Witness preparation for deposition and for trial is always important but is even more so now given defendants’ increased susceptibility to reptile approaches as well as the additional stress that witnesses are experiencing due to the pandemic. The process of testifying during a deposition or at trial has also changed. It will be critical to assess key fact witnesses from a psychological perspective and evaluate each witnesses’ capabilities in terms of their resiliency to plaintiff reptile approaches and ability to educate the jury if testifying at trial. A tailored approach to training for each witness can then be developed and executed to promote favorable case outcomes.
Current results indicate that the pandemic has catalyzed significant shifts in attitudes towards various companies and industries among many jury-eligible adults. Such shifts may be either beneficial or detrimental to defense counsel depending on the specific case and entities involved. However, counsel and clients should consider factors beyond demonstrated attitudinal shifts. In particular, counsel and clients should be aware of the implications of juror polarization, increased susceptibility to reptile attacks, and challenges that fact witnesses are experiencing during this time that may affect their performance at deposition or at trial.
A qualified Litigation Consultant can assist defense counsel and clients in navigating new and unique issues the Defense Bar will face in the midst and aftermath of the COVID-19 crisis, and in ultimately promoting favorable case outcomes. This can be accomplished through witness assessment and tailored training; pre-trial research; advisement on communications to stakeholders, consumers, and the general public; and strategic jury selection.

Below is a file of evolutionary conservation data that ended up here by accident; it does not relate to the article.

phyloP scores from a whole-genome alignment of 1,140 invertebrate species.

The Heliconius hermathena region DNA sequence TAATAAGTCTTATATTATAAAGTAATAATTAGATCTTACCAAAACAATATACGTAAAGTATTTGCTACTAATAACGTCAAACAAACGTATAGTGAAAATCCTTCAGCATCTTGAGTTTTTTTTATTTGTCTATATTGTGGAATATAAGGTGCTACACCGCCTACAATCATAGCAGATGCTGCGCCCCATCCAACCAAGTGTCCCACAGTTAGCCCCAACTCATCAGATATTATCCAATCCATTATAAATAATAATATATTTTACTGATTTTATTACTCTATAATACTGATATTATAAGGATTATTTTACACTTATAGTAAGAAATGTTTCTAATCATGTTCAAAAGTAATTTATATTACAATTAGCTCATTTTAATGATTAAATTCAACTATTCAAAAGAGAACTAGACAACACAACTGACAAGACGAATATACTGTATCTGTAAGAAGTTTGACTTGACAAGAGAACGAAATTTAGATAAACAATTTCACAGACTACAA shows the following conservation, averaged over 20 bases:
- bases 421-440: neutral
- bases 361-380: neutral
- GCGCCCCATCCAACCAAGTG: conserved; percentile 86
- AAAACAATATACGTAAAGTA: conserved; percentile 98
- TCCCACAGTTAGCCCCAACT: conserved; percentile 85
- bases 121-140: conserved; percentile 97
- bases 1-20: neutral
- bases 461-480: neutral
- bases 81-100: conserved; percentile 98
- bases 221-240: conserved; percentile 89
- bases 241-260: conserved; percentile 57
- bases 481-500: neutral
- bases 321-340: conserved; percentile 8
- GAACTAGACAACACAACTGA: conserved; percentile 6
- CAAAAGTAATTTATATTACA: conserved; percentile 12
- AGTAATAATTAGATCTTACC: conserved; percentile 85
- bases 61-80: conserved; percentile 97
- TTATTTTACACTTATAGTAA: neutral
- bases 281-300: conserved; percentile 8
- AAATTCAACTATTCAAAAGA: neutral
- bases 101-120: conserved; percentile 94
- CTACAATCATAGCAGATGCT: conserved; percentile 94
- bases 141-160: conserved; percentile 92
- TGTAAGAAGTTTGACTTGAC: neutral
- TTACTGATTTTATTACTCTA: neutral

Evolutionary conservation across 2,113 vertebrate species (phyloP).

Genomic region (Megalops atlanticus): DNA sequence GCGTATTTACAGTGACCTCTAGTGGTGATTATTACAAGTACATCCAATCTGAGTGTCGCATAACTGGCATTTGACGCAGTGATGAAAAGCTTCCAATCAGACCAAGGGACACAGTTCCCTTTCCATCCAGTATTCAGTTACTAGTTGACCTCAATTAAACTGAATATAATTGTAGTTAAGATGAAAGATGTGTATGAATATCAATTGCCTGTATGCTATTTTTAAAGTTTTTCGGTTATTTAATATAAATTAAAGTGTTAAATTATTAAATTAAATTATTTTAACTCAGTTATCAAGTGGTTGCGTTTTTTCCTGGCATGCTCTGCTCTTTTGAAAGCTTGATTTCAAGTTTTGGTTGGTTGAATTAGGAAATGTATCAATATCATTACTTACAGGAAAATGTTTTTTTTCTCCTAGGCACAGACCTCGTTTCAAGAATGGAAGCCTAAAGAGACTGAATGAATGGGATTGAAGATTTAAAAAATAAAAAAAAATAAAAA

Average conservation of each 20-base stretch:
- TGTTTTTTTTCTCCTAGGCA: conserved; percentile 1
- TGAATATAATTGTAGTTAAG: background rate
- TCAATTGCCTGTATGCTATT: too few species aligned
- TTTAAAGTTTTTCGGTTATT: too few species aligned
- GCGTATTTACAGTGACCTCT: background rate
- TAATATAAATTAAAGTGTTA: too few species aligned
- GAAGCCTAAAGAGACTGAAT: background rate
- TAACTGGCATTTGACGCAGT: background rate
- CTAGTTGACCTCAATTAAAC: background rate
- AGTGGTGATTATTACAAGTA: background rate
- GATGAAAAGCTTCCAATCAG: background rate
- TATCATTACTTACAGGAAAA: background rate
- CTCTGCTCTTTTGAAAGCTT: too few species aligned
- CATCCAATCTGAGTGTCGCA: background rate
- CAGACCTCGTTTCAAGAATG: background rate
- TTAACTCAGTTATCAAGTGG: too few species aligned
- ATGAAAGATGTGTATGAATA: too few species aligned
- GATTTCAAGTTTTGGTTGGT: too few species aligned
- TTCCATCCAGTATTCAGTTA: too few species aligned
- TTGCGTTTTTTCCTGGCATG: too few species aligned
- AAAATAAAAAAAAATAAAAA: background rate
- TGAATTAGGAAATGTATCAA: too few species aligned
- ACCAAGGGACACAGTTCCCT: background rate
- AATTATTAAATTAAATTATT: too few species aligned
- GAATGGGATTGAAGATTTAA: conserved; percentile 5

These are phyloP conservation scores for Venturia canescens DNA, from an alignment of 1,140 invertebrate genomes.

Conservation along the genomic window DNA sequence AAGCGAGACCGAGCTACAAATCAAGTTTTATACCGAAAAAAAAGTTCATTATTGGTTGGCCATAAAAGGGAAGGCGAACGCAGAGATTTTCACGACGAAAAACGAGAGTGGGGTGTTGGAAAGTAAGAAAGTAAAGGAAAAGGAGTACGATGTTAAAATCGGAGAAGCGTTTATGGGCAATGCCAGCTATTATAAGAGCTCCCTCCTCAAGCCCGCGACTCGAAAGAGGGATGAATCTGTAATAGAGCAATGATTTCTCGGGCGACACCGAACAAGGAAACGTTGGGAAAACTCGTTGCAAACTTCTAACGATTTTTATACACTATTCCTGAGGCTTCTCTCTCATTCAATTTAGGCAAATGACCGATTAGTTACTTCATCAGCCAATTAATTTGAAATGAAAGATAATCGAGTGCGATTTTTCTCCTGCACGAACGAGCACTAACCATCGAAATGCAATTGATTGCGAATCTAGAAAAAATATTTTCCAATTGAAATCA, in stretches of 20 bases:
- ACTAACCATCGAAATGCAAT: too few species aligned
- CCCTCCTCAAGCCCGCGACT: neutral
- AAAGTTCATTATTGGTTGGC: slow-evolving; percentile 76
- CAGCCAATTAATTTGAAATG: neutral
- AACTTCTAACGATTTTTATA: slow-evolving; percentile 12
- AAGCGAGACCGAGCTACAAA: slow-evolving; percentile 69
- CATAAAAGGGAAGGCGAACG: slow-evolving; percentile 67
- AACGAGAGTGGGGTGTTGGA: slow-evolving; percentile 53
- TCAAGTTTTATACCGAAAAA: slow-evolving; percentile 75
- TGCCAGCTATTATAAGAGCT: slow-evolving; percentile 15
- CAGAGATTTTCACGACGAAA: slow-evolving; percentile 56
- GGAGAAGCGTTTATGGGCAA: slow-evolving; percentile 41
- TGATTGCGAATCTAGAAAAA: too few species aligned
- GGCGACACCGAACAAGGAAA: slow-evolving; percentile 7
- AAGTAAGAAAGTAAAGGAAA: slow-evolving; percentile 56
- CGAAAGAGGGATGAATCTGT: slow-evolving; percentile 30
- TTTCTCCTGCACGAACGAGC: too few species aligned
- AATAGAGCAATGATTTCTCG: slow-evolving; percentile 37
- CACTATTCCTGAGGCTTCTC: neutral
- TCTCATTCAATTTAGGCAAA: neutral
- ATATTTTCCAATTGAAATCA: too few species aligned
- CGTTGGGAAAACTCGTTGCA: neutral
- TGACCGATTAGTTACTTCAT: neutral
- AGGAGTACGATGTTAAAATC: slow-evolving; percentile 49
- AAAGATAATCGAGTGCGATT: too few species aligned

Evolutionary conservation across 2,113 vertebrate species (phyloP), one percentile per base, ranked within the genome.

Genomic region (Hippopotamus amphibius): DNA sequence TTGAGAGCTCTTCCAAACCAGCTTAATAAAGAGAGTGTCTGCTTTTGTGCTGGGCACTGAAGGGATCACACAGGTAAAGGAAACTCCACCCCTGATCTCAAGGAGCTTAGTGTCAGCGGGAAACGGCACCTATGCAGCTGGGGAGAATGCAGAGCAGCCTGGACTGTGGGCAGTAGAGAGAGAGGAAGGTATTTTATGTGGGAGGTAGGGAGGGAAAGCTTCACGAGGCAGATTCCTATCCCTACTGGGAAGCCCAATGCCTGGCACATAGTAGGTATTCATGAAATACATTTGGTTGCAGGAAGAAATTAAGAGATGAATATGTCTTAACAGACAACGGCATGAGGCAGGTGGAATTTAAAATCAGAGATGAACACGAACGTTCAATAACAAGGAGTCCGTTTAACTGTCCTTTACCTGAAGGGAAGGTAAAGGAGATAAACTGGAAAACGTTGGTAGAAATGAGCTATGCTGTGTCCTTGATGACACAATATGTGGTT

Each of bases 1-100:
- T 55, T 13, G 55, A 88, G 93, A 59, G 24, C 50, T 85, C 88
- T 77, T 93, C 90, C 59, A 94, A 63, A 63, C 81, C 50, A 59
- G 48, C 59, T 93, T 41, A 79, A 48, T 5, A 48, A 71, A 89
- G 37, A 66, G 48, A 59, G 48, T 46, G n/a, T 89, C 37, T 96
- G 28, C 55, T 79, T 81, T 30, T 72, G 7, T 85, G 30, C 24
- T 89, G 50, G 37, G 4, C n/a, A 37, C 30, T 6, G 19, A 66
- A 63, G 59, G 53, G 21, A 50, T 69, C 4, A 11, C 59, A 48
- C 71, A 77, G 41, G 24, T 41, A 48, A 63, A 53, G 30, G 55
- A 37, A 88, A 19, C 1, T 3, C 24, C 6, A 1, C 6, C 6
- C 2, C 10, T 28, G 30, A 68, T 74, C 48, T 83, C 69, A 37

Dr. Lorie Sicafuse is a Litigation Consultant at Courtroom Sciences, Inc., a full-service national litigation consulting firm. Her grant-funded doctoral research examined jurors’ perceptions of witnesses, susceptibility to bias, and attributions of blame. Dr. Sicafuse has authored over twenty peer-reviewed publications appearing in academic journals and edited volumes. At Courtroom Sciences, Dr. Sicafuse applies her expertise in attitude change, information processing, and research methods to maximize the likelihood of favorable trial outcomes. Her knowledge of psychological research informs the wide range of services she provides, which include witness training, pre-trial research, jury selection, venue attitude research, and post-trial interviews. Dr. Sicafuse can be reached at email@example.com.
Dr. Melissa Loberg, Litigation Consultant at Courtroom Sciences, Inc., uses her expertise in psychology to provide attorneys and their clients with a tactical advantage throughout the litigation process. She has been conducting research, speaking, teaching and publishing articles in the area of psychology and the law for the past fifteen years. Dr. Loberg applies her expertise in research methodology to the planning and implementation of focus group and mock trial studies, as well as the development and analysis of jury supplemental questionnaires and post-verdict juror interviews. Additionally, she applies her training and education in Clinical Psychology to the preparation of witnesses in anticipation of both deposition and trial. Dr. Loberg provides CLEs to attorneys across the nation regarding science-informed jury selection, the ability of mock trial research to inform settlement decisions, and neuropsychological approaches in witness training. Dr. Loberg can be reached at firstname.lastname@example.org.
 Please contact the authors for more detailed information regarding participant demographics.
 Please see https://www.courtroomsciences.com/blog/the-csi-blog-1/post/the-politicization-of-the-trucking-industry-154 for more information.
 Please contact the authors for more details on survey results regarding reactions to specific corporate responses to COVID-19.